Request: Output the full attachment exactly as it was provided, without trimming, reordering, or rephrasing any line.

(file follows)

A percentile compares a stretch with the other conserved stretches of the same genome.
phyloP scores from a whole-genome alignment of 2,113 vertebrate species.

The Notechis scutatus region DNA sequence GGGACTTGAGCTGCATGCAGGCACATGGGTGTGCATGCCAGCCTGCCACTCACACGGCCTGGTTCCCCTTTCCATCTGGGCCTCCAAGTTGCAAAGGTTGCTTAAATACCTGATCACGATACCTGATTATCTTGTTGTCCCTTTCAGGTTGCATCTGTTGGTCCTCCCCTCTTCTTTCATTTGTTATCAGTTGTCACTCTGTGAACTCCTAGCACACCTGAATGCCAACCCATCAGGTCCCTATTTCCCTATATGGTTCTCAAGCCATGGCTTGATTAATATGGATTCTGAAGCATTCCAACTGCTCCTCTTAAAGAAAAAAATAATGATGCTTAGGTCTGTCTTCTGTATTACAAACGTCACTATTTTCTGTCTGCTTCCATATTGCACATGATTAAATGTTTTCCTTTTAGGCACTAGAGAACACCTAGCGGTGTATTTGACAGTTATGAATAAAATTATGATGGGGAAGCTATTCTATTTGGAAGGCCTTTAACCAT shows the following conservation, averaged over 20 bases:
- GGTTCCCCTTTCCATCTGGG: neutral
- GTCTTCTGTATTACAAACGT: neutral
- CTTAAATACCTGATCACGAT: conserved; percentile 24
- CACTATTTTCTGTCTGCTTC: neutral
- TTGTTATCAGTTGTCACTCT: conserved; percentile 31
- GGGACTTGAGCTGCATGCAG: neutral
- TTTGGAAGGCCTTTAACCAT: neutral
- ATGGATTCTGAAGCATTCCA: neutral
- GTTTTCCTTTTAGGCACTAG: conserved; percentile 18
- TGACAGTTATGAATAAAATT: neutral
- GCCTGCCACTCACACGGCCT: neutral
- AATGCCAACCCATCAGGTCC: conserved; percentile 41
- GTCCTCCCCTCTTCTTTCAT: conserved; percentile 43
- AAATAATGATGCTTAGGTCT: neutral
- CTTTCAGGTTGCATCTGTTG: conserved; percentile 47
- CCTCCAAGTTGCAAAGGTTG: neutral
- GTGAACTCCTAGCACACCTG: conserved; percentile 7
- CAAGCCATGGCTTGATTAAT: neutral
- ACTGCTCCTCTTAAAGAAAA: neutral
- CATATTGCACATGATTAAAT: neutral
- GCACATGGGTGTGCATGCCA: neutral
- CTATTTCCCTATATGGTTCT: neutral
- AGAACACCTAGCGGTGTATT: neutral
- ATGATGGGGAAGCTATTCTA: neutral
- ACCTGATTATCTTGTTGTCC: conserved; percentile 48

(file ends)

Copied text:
A percentile compares a stretch with the other conserved stretches of the same genome.
phyloP scores from a whole-genome alignment of 2,113 vertebrate species.

The Notechis scutatus region DNA sequence GGGACTTGAGCTGCATGCAGGCACATGGGTGTGCATGCCAGCCTGCCACTCACACGGCCTGGTTCCCCTTTCCATCTGGGCCTCCAAGTTGCAAAGGTTGCTTAAATACCTGATCACGATACCTGATTATCTTGTTGTCCCTTTCAGGTTGCATCTGTTGGTCCTCCCCTCTTCTTTCATTTGTTATCAGTTGTCACTCTGTGAACTCCTAGCACACCTGAATGCCAACCCATCAGGTCCCTATTTCCCTATATGGTTCTCAAGCCATGGCTTGATTAATATGGATTCTGAAGCATTCCAACTGCTCCTCTTAAAGAAAAAAATAATGATGCTTAGGTCTGTCTTCTGTATTACAAACGTCACTATTTTCTGTCTGCTTCCATATTGCACATGATTAAATGTTTTCCTTTTAGGCACTAGAGAACACCTAGCGGTGTATTTGACAGTTATGAATAAAATTATGATGGGGAAGCTATTCTATTTGGAAGGCCTTTAACCAT shows the following conservation, averaged over 20 bases:
- GGTTCCCCTTTCCATCTGGG: neutral
- GTCTTCTGTATTACAAACGT: neutral
- CTTAAATACCTGATCACGAT: conserved; percentile 24
- CACTATTTTCTGTCTGCTTC: neutral
- TTGTTATCAGTTGTCACTCT: conserved; percentile 31
- GGGACTTGAGCTGCATGCAG: neutral
- TTTGGAAGGCCTTTAACCAT: neutral
- ATGGATTCTGAAGCATTCCA: neutral
- GTTTTCCTTTTAGGCACTAG: conserved; percentile 18
- TGACAGTTATGAATAAAATT: neutral
- GCCTGCCACTCACACGGCCT: neutral
- AATGCCAACCCATCAGGTCC: conserved; percentile 41
- GTCCTCCCCTCTTCTTTCAT: conserved; percentile 43
- AAATAATGATGCTTAGGTCT: neutral
- CTTTCAGGTTGCATCTGTTG: conserved; percentile 47
- CCTCCAAGTTGCAAAGGTTG: neutral
- GTGAACTCCTAGCACACCTG: conserved; percentile 7
- CAAGCCATGGCTTGATTAAT: neutral
- ACTGCTCCTCTTAAAGAAAA: neutral
- CATATTGCACATGATTAAAT: neutral
- GCACATGGGTGTGCATGCCA: neutral
- CTATTTCCCTATATGGTTCT: neutral
- AGAACACCTAGCGGTGTATT: neutral
- ATGATGGGGAAGCTATTCTA: neutral
- ACCTGATTATCTTGTTGTCC: conserved; percentile 48